Dr Shin Young-soo
Dr Shin Young-soo took up the position of the World Health Organization's Regional Director for the Western Pacific on 1 February 2009.
He was nominated for the position at the 59th session of the WHO Regional Committee for the Western Pacific in September 2008 and confirmed by the Organization's 124th session of the Executive Board in Geneva in January 2009. Dr Shin is the first Regional Director for the Western Pacific to be appointed from outside WHO.
Dr Shin has longstanding connections with WHO, having undertaken more than 30 assignments with the Organization as an adviser and consultant, and having on a number of occasions served on its Executive Board as the representative of the Republic of Korea.
Until joining WHO, Dr Shin was Professor of Health Policy and Management at the College of Medicine, Seoul National University, where he graduated Magna Cum Laude in 1969.
After graduation, Dr Shin took up a post as research assistant in Preventive Medicine at the same university while pursuing an advanced degree in the university's School of Public Health. After three years as a medical officer in the Korean Navy, he enrolled in the School of Public Health at Yale University, United States of America, where he graduated in 1977.
During the early 1990s, when working for the Korean Ministry of Health and Welfare, Dr Shin led a pioneering pilot project designed to improve grassroots primary health care. He was later instrumental in upgrading the country's national health system at a time when universal health coverage was being introduced. In 2002 and 2003, Dr Shin served as Director of Korea's National Health Insurance Review and Assessment Service, which disburses more than US$20 billion annually in health-insurance payments.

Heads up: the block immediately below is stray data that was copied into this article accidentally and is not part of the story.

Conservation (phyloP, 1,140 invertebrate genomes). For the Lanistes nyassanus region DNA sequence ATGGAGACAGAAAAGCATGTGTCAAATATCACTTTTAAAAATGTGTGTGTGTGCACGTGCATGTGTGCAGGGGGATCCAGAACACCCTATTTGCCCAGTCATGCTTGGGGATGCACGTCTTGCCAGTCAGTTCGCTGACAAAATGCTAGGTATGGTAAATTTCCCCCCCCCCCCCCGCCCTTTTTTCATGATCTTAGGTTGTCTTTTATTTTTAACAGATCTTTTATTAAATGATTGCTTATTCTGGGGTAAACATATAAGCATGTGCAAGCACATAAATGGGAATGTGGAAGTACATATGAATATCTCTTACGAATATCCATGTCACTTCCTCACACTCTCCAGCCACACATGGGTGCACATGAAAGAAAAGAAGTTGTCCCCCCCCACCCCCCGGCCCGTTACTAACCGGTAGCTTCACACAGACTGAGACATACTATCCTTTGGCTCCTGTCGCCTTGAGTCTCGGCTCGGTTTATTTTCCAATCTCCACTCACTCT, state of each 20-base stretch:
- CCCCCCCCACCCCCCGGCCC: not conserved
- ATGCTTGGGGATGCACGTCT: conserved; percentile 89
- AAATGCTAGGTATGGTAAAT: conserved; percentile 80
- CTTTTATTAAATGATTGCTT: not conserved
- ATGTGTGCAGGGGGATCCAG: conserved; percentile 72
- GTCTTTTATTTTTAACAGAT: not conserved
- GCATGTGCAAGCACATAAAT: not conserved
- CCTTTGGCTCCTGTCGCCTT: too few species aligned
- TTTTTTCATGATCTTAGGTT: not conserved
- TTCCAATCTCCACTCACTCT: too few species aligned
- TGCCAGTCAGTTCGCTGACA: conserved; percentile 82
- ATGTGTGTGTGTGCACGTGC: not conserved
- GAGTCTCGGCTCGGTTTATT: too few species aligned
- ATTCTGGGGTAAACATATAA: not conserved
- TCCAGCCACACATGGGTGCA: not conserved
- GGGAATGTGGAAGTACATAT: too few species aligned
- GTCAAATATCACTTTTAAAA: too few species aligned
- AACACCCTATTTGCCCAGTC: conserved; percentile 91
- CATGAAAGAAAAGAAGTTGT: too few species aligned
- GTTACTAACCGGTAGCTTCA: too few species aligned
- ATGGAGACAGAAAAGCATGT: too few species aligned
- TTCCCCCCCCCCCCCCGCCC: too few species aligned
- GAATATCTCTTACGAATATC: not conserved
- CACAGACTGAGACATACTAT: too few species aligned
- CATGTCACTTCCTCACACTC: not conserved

In his acceptance speech to WHO's Executive Board in January, Dr Shin outlined four priority areas of work in the Western Pacific Region:
- WHO must continue to help its Member States respond to public health emergencies and risks, including newly emerging and re-emerging diseases, pandemics and the threat from climate change.
- Secondly, it must accelerate progress towards achieving the health-related Millennium Development Goals by strengthening health infrastructure at country level, particularly primary health care and health workforces.
- Thirdly, it must work to improve health within the overall context of social development. Access to health services, along with sanitation, roads and other facilities, is part of the engine that drives growth.
- Finally, it needs to ensure through its efforts that its leading role in public health is recognized by its partners, and that its work is done with maximum efficiency and in a coordinated manner.
Dr Shin said he was taking over at a time when public health faced unprecedented challenges. He said a global financial crisis was likely to limit resources for health work; wars and terrorist activities were raging on multiple fronts; the health of populations around the world was threatened by climate change; newly emerging and re-emerging diseases were proving to be a constant danger; and noncommunicable diseases were becoming a growing problem.
In addition, he said, the public health arena had become crowded, with many competing stakeholders and the attendant risks of competing agendas and duplication of effort and resources.
Dr Shin was born in Seoul on 15 October 1943. He is married, with three children and 4 grandchildren.